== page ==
Ghana gained power by having rulers of some trading cities in West Africa became wealthy by collecting taxes from the goods that were purchased and sold. With their wealth, they could afford to raise large armies to conquer other trading areas nearby. Then the ruler could take over the trade of those areas and become even wealthier. Rulers also collected tribute (payments) from the people they conquered.
To preserve his wealth, the king tightly controlled the supply of gold. All the gold nuggets, or chunks, found in the kingdom had to be given to the king. Ordinary people could have only gold dust.
Each day, the king held court with his people. The king, splendidly dressed in colorful robes, gold jewelry, and a cap decorated with gold, arrived at court to the beating of royal drums. His people demonstrated their respect for him by kneeling and throwing dust on their heads as he approached.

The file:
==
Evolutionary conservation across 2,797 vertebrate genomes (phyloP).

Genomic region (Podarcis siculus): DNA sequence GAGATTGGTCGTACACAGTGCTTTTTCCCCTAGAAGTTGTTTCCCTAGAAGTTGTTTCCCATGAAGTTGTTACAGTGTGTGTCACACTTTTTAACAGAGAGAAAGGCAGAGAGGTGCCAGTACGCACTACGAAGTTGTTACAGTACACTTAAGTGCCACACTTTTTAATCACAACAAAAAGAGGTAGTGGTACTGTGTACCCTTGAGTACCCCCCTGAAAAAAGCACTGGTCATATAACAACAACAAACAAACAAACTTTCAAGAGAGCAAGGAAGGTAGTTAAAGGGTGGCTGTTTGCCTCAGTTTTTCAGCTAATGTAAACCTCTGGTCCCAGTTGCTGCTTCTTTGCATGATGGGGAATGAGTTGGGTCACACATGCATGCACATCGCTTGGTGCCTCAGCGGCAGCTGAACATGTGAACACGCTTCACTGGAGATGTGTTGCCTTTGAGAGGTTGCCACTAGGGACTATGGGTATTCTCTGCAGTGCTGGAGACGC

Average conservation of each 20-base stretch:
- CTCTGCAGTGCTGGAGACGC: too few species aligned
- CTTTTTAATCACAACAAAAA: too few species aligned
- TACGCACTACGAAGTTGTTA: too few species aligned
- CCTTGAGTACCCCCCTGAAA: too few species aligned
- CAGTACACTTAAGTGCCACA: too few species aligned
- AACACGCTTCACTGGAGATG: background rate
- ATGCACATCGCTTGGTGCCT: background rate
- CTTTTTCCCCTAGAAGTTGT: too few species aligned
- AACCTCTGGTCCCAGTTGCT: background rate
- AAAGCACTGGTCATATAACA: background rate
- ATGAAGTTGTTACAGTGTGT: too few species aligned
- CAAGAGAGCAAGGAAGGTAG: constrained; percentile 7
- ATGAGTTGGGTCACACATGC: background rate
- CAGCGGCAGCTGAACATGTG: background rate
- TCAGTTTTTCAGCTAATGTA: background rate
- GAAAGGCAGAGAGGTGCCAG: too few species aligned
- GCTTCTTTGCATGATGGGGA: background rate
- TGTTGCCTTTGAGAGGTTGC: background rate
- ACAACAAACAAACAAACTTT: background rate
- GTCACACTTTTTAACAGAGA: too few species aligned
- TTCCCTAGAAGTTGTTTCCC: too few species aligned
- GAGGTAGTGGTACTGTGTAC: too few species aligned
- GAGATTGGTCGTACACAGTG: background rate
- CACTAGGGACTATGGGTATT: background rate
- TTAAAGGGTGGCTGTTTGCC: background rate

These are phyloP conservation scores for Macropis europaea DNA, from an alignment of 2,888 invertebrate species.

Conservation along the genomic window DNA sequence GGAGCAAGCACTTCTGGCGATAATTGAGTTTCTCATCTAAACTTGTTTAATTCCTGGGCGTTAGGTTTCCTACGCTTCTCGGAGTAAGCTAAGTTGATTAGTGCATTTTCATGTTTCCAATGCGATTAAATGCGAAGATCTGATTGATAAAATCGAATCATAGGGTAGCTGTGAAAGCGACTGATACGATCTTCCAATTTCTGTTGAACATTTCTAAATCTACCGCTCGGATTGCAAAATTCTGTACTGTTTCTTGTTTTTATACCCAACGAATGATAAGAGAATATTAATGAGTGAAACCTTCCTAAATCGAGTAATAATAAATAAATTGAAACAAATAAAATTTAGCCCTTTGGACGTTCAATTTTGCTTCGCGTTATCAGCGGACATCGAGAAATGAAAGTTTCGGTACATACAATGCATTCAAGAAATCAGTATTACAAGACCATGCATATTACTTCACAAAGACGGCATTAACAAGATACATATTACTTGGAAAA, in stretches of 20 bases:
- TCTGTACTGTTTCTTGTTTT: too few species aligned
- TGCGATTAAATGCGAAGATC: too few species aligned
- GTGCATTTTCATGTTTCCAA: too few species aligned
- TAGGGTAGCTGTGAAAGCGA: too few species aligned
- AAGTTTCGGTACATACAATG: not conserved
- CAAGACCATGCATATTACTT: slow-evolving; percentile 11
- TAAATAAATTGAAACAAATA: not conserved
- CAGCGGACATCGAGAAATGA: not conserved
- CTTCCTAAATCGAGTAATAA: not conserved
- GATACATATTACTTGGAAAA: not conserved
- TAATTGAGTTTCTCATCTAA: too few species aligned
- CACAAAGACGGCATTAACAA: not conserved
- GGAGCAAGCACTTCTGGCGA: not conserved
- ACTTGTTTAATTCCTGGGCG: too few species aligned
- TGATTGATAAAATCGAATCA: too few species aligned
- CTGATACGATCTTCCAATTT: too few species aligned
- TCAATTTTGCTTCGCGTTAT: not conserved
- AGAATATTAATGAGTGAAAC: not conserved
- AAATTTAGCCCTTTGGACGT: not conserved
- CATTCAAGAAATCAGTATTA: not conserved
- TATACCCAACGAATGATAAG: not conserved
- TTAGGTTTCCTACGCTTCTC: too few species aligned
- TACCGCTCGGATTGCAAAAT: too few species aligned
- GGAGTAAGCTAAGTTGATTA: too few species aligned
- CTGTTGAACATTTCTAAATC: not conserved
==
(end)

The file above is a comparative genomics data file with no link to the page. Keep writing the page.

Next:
In the second half of the 11th century, Muslim warriors known as Almoravids began attacking Ghana's empire. war and the loss of natural resources led to the West African empire's downfall.increasing population added great stress on scarce resources, such as trees and water.